A radical digital revolution is happening all around us (or so we are told). This digital domain is moving so rapidly that new acronyms are being added to our lexicon almost weekly (BD, DA, DNN, GAN, and ML, to name but a few). So how will this affect reservoir simulation? Speaking for myself, I really do not know. However, I came across an interesting article from the Harvard Business Review that examined the effect of innovative information technology (IIT) on some large US-based consumer businesses, and, while specific benefits of IIT were clearly stated, the authors opined, “In times of radical technological change, there’s a lot of figuring out to do. [We] have to understand what new technologies can do.” Applying this to reservoir simulation, we apparently need to understand better when and, more importantly, when not to use such technology—to appreciate its bounds, its limitations, its range of validity, and so on.
Deep neural networks (DNNs), for example, are excellent at labeling images (cat, dog, axolotl, etc.). However, some futurists have an impression that IIT can solve almost any kind of problem, sometimes leading to extravagant claims about its potential utility.
Futurists are optimists in nature (the ones I have seen certainly are). However, such buoyant proclamations require some counterbalance through honest questions, healthy discussion, and a reluctance to accept such bold assertions as dogma.
Without wishing to appear too skeptical, I came across an article from The Royal Society that is well worth quoting directly: “No matter their ‘depth’ and the sophistication of data-driven methods, in the end, they merely fit curves to existing data. Not only do these methods invariably require far larger quantities of data than anticipated … they can also fail in circumstances beyond the range of the data used to train them because they are not designed to model the structural characteristics of the underlying system.” While this article focuses on biology and medicine, the authors apply their keen insight to any multiscale and complex system, which covers our domain of interest. I feel that a tempered, modestly restrained approach to IIT is indeed wise (as applied to reservoir simulation), at least until we have had time to fathom where this digital revolution is leading.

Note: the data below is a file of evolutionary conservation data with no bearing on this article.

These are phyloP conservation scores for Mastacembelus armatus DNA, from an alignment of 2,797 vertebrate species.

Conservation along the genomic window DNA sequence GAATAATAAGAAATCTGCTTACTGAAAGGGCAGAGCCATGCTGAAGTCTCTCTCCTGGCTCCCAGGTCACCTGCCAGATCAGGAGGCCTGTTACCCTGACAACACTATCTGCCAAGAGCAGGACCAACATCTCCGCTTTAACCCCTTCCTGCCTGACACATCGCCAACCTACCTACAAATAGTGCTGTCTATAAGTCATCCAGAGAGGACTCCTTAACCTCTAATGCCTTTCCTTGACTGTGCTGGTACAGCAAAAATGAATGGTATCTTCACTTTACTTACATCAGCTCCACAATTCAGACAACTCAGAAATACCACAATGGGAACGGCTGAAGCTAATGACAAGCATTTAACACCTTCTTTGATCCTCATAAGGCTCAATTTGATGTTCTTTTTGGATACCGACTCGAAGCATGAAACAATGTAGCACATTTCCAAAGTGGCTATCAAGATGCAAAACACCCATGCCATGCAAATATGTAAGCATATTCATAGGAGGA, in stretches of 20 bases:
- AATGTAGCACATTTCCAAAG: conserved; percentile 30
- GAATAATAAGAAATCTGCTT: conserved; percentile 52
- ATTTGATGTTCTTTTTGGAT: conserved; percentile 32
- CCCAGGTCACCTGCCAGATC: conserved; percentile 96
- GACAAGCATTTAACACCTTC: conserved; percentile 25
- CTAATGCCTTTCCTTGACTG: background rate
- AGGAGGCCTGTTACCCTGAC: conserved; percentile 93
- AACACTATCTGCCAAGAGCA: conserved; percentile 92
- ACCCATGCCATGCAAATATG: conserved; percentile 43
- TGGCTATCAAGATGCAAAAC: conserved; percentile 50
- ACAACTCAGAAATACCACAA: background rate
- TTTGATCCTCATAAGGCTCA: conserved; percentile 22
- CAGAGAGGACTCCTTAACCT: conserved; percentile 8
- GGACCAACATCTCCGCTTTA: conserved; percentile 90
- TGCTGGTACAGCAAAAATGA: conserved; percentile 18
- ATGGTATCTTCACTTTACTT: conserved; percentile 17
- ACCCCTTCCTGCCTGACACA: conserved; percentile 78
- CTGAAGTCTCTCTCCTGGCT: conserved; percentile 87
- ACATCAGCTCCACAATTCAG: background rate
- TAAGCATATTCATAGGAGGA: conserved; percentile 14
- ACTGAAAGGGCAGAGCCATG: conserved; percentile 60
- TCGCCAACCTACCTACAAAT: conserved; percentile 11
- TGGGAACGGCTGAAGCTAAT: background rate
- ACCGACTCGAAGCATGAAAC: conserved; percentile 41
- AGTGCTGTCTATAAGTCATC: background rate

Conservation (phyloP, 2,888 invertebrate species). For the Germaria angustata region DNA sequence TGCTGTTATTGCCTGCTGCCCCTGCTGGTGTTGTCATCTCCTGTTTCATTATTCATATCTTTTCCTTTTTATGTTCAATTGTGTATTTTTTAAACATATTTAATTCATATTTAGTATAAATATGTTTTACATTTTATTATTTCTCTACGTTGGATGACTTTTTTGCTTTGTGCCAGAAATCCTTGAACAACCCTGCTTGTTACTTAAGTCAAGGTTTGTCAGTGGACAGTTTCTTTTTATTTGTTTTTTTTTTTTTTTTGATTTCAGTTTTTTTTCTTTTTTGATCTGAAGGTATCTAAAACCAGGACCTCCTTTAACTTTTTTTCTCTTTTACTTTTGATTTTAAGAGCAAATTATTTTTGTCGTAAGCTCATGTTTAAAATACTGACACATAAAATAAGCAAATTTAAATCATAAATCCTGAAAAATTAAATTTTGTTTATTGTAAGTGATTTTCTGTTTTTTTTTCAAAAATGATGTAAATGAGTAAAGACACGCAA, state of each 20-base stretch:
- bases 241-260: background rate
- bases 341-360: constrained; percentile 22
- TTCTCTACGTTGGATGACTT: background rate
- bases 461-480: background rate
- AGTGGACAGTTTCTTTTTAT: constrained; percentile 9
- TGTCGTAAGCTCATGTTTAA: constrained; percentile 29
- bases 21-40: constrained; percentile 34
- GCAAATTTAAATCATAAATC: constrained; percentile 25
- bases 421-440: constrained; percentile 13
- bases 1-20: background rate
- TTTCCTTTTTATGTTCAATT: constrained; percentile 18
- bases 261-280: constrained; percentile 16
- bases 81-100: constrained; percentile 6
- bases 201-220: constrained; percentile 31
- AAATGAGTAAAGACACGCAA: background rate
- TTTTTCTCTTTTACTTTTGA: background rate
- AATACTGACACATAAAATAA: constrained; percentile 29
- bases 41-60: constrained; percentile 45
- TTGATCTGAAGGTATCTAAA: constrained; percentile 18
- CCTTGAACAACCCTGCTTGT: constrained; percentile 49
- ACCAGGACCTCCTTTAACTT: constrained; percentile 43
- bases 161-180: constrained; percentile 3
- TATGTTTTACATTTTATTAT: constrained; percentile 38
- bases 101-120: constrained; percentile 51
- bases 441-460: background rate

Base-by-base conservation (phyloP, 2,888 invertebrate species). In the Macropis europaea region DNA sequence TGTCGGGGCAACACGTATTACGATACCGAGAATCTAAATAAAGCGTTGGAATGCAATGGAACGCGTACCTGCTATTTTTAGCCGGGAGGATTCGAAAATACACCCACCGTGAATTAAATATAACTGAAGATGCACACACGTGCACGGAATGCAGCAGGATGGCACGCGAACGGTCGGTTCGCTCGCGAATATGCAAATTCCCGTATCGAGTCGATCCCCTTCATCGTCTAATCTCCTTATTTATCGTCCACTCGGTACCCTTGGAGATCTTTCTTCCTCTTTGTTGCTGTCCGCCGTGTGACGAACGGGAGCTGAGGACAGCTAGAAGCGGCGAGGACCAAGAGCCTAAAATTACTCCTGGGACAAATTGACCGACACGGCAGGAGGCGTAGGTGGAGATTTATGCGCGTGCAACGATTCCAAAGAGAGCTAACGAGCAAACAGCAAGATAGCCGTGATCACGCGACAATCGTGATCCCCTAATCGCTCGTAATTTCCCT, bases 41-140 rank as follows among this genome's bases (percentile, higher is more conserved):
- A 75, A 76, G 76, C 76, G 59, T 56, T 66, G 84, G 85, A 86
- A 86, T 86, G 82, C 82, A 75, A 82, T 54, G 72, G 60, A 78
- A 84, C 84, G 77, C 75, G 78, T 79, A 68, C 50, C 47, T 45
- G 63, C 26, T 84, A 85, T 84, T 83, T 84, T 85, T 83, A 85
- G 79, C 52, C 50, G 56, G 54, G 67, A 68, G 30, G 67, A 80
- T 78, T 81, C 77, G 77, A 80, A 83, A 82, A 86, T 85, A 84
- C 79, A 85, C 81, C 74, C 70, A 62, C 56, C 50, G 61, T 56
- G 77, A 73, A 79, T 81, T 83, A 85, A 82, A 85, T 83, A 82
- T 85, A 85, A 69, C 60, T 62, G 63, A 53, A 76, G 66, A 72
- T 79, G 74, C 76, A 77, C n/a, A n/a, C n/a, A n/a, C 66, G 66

This Month's Technical Papers
Recommended Additional Reading
SPE 186079 Implicit Modeling for Permeability Enhancement in Carbonate Reservoirs: A Novel Approach To Bridge Data Gaps for Honoring Dynamic Observations by Arthur P.C. Lavenu, Abu Dhabi Marine Operating Company, et al.
SPE 187046 Integrated Reservoir-Network Simulation Improves Modeling and Selection of Subsea Boosting Systems for a Deepwater Development by Gaurav Seth, Chevron, et al.
SPE 187453 Assessing Single EOS Predictability Using PVT Properties of a Wet-Gas Reservoir on a Compositional Simulator by Bander N. Al Ghamdi, Saudi Aramco, et al.
William Bailey, SPE, Principal, Schlumberger
01 July 2018
Operator Executives Share Haynesville Development Strategies
Indigo Natural Resources, Aethon Energy, and Rockcliff Energy are among the most active operators in the revived Haynesville Shale of North Louisiana and East Texas. And most people outside of the region likely have never heard of them.
In-Situ Upgrading Process Offers Potential for Heavy-Oil Recovery
In this work, the authors developed a numerical model of in-situ upgrading (IU) on the basis of laboratory experiences and validated results, applying the model to an IU test published in the literature.
4D Seismic With Reservoir Simulation Improves Reservoir Forecasting
This paper outlines the value of 4D for reducing uncertainty in the range of history-matched models and improving the production forecast.
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